Awair Glow review: This air monitor smartens your "dumb" appliances

Awair Glow review: This air monitor smartens your "dumb" appliances

Environmental monitoring is no longer a particularly novel smart-home trick. The ability to track indoor “vitals” like temperature, humidity, and air quality drives several standalone devices and is increasingly built into home security cameras like the LG Smart Security Wireless Camera. The problem is that while most of these monitors can accurately tell you when your indoor air is getting uncomfortable or even toxic, they can’t do anything to remedy it.

That’s what makes the Awair Glow unique. It not only can respond when it detects changes in your indoor air quality, it does so by activating the conventional fans, heaters, and other appliances you already have in your home.

The Awair Glow is about the same size as an air freshener plug-in, and like one of those, it inserts directly into any AC outlet. The matte-white plastic body is topped by a touch-sensitive wood-grain pad. A translucent strip frames this button and operates as a night light. Embedded in the bottom of the button is another translucent light that glows different colors to indicate the room’s current air quality.

glow with heater Awair

The Glow also has a built-in motion-activated night light.

A three-prong AC outlet is built into the front of the Glow, so you can plug in “dumb” appliances like fans, air purifiers, and dehumidifiers, and have the Glow trigger them to respond to air conditions. A small motion sensor is inset above the outlet and will activate the nightlight when movement is detected.

Although you can monitor air quality via the indicator light alone, for in-depth metrics and the ability to smarten those ordinary appliances, you’ll need to download the Awair companion app. The app walks your through the painless process of connecting the Glow to your Wi-Fi and taking a tour of the device’s features.

img 0134 Michael Ansaldo/IDG

The Awair app gives you an air quality score and breaks down the temperature, humidity, and CO2 and "chemicals" levels.

As part of the setup, you’re asked to select from five monitoring preferences: General aims to keep your environment “safe and comfortable,” Allergy monitors for irritants like dust and humidity, Sleep helps you maintain an optimal nighttime environment, while Baby does the same round-the-clock for your little one’s nursery. The fifth option, Productivity, vaguely promises to help you “stay at the top of your game.”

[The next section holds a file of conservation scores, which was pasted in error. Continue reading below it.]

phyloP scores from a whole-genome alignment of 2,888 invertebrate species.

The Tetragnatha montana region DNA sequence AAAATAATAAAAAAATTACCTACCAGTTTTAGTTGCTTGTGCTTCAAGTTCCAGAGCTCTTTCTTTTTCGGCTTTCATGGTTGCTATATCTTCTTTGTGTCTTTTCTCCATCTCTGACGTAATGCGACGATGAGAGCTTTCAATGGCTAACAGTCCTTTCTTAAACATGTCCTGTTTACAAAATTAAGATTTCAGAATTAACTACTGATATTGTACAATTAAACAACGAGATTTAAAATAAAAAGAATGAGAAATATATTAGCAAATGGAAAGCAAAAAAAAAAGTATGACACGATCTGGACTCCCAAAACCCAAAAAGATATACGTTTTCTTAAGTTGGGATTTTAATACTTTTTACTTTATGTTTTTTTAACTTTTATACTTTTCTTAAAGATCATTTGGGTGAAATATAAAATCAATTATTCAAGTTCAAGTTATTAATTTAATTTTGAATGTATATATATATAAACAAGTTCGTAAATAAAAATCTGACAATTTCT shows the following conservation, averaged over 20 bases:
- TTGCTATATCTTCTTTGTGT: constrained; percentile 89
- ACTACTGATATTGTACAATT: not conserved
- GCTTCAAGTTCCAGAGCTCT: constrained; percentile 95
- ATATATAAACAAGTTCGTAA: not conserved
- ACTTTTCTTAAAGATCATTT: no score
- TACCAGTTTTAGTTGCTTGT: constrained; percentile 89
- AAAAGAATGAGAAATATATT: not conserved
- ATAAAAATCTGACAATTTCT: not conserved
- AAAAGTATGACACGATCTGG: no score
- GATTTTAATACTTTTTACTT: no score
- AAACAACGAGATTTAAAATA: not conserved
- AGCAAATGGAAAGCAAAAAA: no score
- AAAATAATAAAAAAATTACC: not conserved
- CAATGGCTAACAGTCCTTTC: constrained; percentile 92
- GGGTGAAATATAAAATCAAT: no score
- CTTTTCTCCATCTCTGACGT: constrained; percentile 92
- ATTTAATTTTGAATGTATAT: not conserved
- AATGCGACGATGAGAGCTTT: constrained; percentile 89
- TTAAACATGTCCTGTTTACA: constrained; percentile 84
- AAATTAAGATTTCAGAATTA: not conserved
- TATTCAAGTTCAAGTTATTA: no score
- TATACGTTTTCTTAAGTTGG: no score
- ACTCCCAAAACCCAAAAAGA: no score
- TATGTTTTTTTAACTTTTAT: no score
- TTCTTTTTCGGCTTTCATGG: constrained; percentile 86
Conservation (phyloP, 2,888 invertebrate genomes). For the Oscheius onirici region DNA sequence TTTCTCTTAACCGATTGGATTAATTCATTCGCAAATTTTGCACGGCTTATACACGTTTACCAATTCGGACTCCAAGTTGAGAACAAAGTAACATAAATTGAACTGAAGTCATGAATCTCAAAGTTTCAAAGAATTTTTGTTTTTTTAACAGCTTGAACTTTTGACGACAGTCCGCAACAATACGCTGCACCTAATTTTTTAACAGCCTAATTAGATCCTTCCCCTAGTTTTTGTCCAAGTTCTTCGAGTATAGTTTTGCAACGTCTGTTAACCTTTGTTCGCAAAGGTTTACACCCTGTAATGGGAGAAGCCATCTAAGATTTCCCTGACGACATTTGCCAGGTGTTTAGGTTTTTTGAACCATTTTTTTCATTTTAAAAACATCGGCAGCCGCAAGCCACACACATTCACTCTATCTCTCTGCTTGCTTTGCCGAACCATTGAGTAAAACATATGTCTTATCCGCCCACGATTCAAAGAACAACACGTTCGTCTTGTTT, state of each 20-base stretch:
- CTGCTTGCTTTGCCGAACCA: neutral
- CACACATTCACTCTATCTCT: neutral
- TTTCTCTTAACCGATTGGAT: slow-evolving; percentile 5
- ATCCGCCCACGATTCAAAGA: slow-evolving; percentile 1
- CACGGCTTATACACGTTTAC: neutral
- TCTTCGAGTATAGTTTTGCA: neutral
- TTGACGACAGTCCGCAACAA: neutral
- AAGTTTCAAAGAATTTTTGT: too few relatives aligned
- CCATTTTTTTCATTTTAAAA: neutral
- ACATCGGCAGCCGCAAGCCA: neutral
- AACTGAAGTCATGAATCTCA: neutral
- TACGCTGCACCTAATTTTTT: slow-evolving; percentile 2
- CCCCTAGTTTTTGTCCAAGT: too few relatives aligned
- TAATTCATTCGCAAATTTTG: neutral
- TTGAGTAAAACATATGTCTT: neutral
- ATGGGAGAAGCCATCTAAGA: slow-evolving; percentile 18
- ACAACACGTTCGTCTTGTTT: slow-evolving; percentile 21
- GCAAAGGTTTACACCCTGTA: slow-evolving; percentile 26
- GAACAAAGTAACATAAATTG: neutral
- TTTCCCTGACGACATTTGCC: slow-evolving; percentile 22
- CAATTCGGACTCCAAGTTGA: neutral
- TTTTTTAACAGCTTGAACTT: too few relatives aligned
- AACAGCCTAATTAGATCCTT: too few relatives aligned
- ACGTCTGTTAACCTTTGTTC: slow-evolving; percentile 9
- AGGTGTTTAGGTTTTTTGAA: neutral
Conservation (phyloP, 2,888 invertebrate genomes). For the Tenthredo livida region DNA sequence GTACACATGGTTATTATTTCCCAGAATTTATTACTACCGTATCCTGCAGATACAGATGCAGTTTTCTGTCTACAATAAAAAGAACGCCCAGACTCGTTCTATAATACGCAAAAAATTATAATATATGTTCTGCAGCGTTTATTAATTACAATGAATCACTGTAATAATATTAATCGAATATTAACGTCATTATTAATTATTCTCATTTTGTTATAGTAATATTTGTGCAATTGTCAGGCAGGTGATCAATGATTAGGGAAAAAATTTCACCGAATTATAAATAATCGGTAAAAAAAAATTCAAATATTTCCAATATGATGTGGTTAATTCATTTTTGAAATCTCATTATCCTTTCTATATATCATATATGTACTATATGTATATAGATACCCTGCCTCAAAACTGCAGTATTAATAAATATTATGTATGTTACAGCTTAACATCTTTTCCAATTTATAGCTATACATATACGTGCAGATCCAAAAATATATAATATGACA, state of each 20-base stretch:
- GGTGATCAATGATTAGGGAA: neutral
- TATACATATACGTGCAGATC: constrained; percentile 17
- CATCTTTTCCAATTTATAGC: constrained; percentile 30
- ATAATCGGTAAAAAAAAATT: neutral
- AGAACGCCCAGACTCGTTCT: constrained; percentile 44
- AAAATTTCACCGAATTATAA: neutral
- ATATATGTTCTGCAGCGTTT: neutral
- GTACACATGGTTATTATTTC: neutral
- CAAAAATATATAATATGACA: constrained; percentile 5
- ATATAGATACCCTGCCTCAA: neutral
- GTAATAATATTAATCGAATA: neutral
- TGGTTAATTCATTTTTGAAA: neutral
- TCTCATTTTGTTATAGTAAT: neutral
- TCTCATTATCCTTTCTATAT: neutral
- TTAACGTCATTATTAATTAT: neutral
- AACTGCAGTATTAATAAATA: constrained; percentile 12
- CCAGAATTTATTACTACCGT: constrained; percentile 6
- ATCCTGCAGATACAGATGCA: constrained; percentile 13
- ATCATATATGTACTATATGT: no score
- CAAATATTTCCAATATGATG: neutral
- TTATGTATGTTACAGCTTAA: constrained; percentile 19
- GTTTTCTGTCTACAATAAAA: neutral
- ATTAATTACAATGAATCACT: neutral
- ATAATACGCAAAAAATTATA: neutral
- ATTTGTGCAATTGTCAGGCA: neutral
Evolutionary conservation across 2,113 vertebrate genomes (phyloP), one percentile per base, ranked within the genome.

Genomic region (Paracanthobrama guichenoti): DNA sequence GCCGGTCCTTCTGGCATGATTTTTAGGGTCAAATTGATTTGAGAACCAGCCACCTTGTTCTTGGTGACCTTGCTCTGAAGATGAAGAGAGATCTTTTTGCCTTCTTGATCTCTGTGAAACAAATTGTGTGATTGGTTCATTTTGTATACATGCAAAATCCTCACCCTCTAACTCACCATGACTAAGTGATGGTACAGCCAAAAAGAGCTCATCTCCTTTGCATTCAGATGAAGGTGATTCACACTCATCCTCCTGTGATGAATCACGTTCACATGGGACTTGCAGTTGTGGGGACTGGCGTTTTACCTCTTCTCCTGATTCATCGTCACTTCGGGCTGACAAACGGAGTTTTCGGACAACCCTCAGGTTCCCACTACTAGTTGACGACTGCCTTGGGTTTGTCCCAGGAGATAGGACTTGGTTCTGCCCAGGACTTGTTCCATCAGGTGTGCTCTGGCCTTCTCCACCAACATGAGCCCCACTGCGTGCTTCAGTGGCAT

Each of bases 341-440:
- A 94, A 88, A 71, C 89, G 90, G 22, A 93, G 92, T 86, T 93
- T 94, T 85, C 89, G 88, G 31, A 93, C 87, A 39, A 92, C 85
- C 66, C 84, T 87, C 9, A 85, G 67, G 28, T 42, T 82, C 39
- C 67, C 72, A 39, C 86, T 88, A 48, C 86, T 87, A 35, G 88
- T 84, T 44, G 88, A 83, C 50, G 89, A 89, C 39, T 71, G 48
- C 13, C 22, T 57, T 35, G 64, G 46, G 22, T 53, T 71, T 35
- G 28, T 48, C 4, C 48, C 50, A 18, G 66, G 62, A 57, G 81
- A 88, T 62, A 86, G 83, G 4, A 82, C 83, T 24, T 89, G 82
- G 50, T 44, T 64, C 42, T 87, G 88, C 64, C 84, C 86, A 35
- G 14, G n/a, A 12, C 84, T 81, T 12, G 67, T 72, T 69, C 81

The app gives you an overall air quality score of Poor, Fair, or Good. The indicator light on the top of Glow will color to correspond with this score: red for poor, yellow for fair, and green for good. Beneath this is a breakdown of the elements—temperature, humidity, CO2, and “chemicals”— that factor into your score.

They’re pretty accurate, too. The first two always jibed with my indooor thermometer and hygrometer. You can elect to be pushed notifications based on changes to any or all of these factors.

On top of real-time monitoring, the Awair app includes a “tips” tab that provides recommendations and articles for improving your environment based on the current readings, for example, replacing incandescent light bulbs with fluorescent or LED bulbs to reduce CO2 emissions. You can also track your air quality scores and changes in individual elements over time as charted on a graph.

Of course, the Glow's real hook is its ability to automate non-smart appliances. I hooked it up to a Honeywell air purifier I’ve had for years. When you select the type of device you’ve plugged in from the app, it defaults to a recommended trigger but you can tell it to activate based on various air quality factors, a schedule, or movement in the room. I went with the recommendation, which activated the purifier when the chemicals level hit 345 ppb.

img 0137 Michael Ansaldo/IDG

You can add chose triggers to activate your plugged-in "dumb" appliances.

When I first plugged in the air purifier, my air quality was rated a “fair” 78, and the device turned on immediately. It ran for about 20 minutes until my score rose to a “good” 81 and then it shut off. I also used the Glow with a dehumidifier in a room where we need to manage the humidity and it automatically kept levels to my desired 45 to 50 percent.

Once you’ve connected an appliance to Glow you can also use Google Home or Alexa to activate it. I used it with an Echo Dot and commands like “turn on the living room air purifier” and it worked brilliantly.

Bottom line

For such a small, unassuming device, the Awair Glow is pretty powerful. Because it has ability to activate the dumb appliances you already have around the house, it has utility for just about everyone, even if you have no intention of diving any deeper into the smart home scene. Try one out and don’t be surprised if you end up buying one for every room in your home.

IDG Insider

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